For developers new to making payment acceptance apps, creating all of these different components and ensuring that they function effortlessly can create challenges. Difficulties could range from understanding the roles and responsibilities of all of the different actors in the payment ecosystem, to grasping all of the individual components of the transaction flow. Beyond this, there is the issue of anticipating potential problems that could interrupt a transaction. For many, this will be a whole new world of nuanced complexity.

 

Satisfying multiple requirements

To ensure that software used to accept SoftPOS payments is secure, functional and interoperable, there are a number of requirements that need to be met. Multiple components of the software for SoftPOS solutions need to be tested:

  • The functionality of the app.
  • The compatibility with the mobile device it is running on.
  • The interoperability and performance.
  • The terminal user interface.

Primarily, developers must ensure that it is compliant with the payment schemes’ Level 2 requirements. This certification is concerned with the validation of the software that implements the payment functionality and that runs on COTS devices (which can achieve optional EMV®* Level 1 certification) or in the cloud. This software is independent from the hardware and is referred to as a payment kernel for each payment scheme. This is the same certification process that legacy terminal vendors need to achieve, with the requirements that have been adapted to suit SoftPOS solutions.

Additionally, the solution must also achieve compliance with the PCI Contactless Payments on COTS (CPoC™) security and test requirements, which ensure that payment data is protected in both the software application which initiates the transaction, and the independent back-end system. This standard provides merchants with confidence in the security of their solution through a combination of security controls built into the merchant application and ongoing monitoring and integrity checks performed by the back-end systems.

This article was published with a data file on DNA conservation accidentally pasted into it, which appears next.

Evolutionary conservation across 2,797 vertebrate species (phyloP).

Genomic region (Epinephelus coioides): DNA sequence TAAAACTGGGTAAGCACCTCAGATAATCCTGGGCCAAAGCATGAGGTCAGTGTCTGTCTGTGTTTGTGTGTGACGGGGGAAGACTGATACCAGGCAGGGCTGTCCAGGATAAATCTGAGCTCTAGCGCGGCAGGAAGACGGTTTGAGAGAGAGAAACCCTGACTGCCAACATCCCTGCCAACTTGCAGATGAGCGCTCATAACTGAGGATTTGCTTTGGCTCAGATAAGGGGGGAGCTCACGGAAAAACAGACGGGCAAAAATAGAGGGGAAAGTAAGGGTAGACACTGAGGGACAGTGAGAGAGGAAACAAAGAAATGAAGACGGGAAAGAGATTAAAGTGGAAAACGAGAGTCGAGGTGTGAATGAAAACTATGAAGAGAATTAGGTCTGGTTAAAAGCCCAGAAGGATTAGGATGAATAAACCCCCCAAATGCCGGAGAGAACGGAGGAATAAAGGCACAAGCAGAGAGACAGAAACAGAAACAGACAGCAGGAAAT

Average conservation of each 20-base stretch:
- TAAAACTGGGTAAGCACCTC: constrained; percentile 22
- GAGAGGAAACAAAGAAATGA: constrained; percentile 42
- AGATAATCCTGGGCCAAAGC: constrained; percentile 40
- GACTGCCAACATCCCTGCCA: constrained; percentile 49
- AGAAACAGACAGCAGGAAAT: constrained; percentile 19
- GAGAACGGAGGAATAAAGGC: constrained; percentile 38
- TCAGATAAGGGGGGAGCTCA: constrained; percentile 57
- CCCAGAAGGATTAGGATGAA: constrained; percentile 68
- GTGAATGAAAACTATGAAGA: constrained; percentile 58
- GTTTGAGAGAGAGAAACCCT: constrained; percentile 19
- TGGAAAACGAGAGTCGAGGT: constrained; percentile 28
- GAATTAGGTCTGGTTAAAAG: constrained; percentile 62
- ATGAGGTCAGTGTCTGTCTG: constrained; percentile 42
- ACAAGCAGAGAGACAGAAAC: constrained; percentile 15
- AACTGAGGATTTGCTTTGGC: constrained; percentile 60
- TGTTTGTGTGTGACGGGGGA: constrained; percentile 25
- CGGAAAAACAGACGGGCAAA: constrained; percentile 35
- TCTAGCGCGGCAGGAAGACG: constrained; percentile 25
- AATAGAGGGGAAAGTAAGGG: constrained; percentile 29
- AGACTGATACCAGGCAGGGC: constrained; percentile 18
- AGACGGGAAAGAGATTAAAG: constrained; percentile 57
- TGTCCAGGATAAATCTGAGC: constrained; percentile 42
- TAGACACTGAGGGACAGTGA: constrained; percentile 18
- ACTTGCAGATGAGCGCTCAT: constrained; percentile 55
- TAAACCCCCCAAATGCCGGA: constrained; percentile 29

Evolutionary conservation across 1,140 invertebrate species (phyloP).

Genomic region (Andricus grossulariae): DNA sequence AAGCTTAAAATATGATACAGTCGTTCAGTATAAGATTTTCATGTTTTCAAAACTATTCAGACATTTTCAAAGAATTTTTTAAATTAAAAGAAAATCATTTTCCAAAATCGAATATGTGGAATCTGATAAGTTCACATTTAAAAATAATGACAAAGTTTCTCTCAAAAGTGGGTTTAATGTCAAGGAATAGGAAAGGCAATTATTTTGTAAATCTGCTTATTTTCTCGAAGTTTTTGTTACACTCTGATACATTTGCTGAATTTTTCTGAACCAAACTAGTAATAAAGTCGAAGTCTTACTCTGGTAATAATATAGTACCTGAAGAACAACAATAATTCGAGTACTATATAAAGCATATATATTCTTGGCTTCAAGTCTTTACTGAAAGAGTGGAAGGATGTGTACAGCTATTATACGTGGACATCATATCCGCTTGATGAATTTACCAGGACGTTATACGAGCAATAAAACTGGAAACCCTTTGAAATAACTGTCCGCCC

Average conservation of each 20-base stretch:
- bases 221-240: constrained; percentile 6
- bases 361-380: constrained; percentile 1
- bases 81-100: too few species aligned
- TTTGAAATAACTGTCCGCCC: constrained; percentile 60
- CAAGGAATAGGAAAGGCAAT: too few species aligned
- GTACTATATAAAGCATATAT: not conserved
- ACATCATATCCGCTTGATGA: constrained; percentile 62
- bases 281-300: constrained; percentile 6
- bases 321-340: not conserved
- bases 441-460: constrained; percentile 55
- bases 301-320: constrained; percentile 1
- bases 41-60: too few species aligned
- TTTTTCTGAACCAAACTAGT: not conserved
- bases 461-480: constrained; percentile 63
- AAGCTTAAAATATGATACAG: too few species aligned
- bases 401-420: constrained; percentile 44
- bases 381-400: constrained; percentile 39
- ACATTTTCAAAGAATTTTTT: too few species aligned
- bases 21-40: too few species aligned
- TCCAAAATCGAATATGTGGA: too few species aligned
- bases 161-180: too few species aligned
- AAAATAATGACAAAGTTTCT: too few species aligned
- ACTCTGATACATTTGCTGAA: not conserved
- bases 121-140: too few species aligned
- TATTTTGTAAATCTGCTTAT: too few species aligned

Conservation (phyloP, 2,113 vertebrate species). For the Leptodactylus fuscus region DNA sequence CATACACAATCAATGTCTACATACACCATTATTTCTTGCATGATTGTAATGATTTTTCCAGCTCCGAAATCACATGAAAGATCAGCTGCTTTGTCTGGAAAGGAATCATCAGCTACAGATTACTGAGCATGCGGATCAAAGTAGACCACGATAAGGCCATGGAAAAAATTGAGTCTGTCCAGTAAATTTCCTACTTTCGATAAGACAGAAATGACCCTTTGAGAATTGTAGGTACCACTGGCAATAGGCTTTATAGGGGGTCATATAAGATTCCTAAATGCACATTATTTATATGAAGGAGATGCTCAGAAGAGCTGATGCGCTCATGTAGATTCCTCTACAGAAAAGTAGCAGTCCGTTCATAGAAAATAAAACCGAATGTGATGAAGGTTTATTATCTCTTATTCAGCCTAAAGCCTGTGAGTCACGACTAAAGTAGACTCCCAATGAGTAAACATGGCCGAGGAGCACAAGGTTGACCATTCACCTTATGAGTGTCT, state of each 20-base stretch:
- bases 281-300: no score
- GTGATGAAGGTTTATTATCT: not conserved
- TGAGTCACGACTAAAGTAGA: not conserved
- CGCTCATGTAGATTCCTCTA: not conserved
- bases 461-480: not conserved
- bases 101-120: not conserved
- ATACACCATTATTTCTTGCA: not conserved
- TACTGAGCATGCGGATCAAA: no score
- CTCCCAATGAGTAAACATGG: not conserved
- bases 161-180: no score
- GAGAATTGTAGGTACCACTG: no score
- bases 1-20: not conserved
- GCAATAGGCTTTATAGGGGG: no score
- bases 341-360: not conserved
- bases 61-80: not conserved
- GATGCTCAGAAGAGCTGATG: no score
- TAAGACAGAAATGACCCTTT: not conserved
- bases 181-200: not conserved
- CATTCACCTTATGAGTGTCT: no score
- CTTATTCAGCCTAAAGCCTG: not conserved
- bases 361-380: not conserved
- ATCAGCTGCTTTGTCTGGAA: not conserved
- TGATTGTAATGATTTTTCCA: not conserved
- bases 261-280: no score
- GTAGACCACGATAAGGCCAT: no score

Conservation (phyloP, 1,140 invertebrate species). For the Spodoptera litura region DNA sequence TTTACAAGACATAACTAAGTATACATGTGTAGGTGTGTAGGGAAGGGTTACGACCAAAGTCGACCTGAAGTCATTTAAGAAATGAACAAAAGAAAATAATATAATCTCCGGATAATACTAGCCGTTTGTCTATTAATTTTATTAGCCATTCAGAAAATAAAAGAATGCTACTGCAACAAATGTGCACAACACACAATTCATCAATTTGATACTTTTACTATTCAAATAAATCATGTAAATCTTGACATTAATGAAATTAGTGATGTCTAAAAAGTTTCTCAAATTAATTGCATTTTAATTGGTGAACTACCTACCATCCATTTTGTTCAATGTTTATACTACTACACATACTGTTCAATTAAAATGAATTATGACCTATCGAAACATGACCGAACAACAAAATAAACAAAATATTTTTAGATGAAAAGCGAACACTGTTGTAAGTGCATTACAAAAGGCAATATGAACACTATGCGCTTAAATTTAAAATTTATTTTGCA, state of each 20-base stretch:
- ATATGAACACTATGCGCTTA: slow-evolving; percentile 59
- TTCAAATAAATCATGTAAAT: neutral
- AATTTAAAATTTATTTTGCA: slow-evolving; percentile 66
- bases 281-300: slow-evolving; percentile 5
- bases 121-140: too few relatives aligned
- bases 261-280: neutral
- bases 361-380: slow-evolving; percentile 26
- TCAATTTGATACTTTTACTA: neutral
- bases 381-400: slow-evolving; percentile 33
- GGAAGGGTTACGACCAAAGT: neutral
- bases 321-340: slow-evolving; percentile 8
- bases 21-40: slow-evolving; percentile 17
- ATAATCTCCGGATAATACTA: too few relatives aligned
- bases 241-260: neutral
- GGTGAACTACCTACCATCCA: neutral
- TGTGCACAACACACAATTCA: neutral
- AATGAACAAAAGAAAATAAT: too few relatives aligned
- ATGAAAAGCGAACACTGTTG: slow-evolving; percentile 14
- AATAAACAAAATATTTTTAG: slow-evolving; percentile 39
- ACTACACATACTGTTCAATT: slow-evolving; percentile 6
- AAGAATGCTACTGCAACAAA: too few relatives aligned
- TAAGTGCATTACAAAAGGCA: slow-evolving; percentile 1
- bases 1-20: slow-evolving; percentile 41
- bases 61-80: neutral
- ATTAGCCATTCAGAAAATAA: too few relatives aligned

One complicating factor is that each payment scheme has its own specific way of accepting and processing contactless transactions. Developers need to ensure that their apps and embedded kernels are compliant with multiple schemes.

 

Challenges to overcome

Getting the testing right to ensure that solutions are best-in-class is fundamental for many reasons. SoftPOS solution providers are not only competing with their peers, they also have to work commonly with the existing platforms and architectures in place for traditional POS providers. Recreating the quick and easy contactless experience that consumers are familiar with is the goal. One particular feature that can be vital to the success of a SoftPOS solution is the speed of transactions. If the payment cannot be made and authorized quickly, the benefits of contactless cannot be realized and ultimately the product will not live up to the merchant’s or the consumer’s expectations.